Rackspace’s Profit Tops Analyst Estimates as Cloud-Computing Revenue Grows

Rackspace Hosting Inc. (RAX), the biggest competitor to Amazon.com Inc. (AMZN) in the market for Web-based data centers, reached a record high after sales and profit topped analysts’ estimates.

Rackspace shares climbed 8.9 percent to $53.60 at 9:32 a.m. in New York. Earlier it touched $54.09 for the highest intraday price since Aug. 8, 2008, when the company first traded publicly.

The company runs a fleet of data centers, letting customers store their websites and applications on its servers. It competes with the Amazon Web Services business in the public- cloud market, where customers rent computing power along with related services. Rackspace’s revenue in that area jumped 86 percent last quarter to $58.5 million, the San Antonio-based company said yesterday in a statement. Sales in the traditional dedicated server business, where the company manages specific machines for customers, rose 23 percent to $224.8 million.

Net income jumped 85 percent to $25 million, or 18 cents a share, from $13.5 million, or 10 cents, a year earlier. Revenue climbed 32 percent to $283.3 million. Analysts on average predicted profit of 15 cents and sales of about $281 million, according to a Bloomberg survey.

The stock, which debuted in 2008, has surged more than 10- fold in value in the past three years. That’s more than Apple Inc. can say -- its stock is up 407 percent during that stretch. In fact, not a single company in the S&P 500 has matched Rackspace’s three-year performance, with Wyndham Worldwide Corp. (WYN) coming the closest, at 959 percent.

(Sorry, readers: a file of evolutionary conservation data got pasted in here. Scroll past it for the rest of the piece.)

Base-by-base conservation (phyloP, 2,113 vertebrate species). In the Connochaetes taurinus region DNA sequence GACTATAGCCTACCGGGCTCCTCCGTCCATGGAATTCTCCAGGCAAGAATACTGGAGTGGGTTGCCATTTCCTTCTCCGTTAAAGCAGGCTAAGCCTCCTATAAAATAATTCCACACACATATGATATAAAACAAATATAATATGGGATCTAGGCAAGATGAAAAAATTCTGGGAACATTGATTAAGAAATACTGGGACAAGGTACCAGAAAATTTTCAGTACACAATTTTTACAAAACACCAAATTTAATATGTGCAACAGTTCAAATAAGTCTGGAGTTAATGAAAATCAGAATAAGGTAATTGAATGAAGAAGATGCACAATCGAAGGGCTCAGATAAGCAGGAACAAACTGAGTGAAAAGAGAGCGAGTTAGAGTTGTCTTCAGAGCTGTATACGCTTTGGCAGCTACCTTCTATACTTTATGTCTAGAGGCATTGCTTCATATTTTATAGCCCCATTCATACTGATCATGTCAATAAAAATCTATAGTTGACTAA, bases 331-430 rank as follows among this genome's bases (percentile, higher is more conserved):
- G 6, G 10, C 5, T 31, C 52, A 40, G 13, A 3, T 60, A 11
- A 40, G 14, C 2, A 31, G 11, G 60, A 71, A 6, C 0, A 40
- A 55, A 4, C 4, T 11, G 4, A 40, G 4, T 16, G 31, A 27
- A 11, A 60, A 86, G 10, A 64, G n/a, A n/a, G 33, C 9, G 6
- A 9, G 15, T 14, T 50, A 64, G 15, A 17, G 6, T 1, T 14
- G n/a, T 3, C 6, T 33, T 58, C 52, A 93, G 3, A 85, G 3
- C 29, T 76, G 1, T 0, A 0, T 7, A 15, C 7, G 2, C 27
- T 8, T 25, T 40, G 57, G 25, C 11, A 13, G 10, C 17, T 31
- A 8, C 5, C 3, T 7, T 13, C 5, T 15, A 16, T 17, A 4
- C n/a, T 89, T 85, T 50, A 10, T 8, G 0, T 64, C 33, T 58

More Customers

Rackspace’s customer tally increased 6.9 percent from the previous quarter to 172,510. Its installed based rose 1.2 percent per month in the period, compared with growth of 0.6 percent a year earlier and 0.9 percent in the third quarter. As that number grows, Rackspace’s margins increase because the company is able to sell more profitable services to existing customers, said Chief Executive Officer Lanham Napier.

“The longer we serve them, the more valuable and profitable they become,” Napier said yesterday in a conference call. “The installed base climbing is a tailwind for profitability.”

The company’s margin before interest, taxes, depreciation and amortization increased to 36.1 percent from 33.5 percent a year earlier.

To contact the reporter on this story: Ari Levy in San Francisco at alevy5@bloomberg.net

To contact the editor responsible for this story: Tom Giles at tgiles5@bloomberg.net

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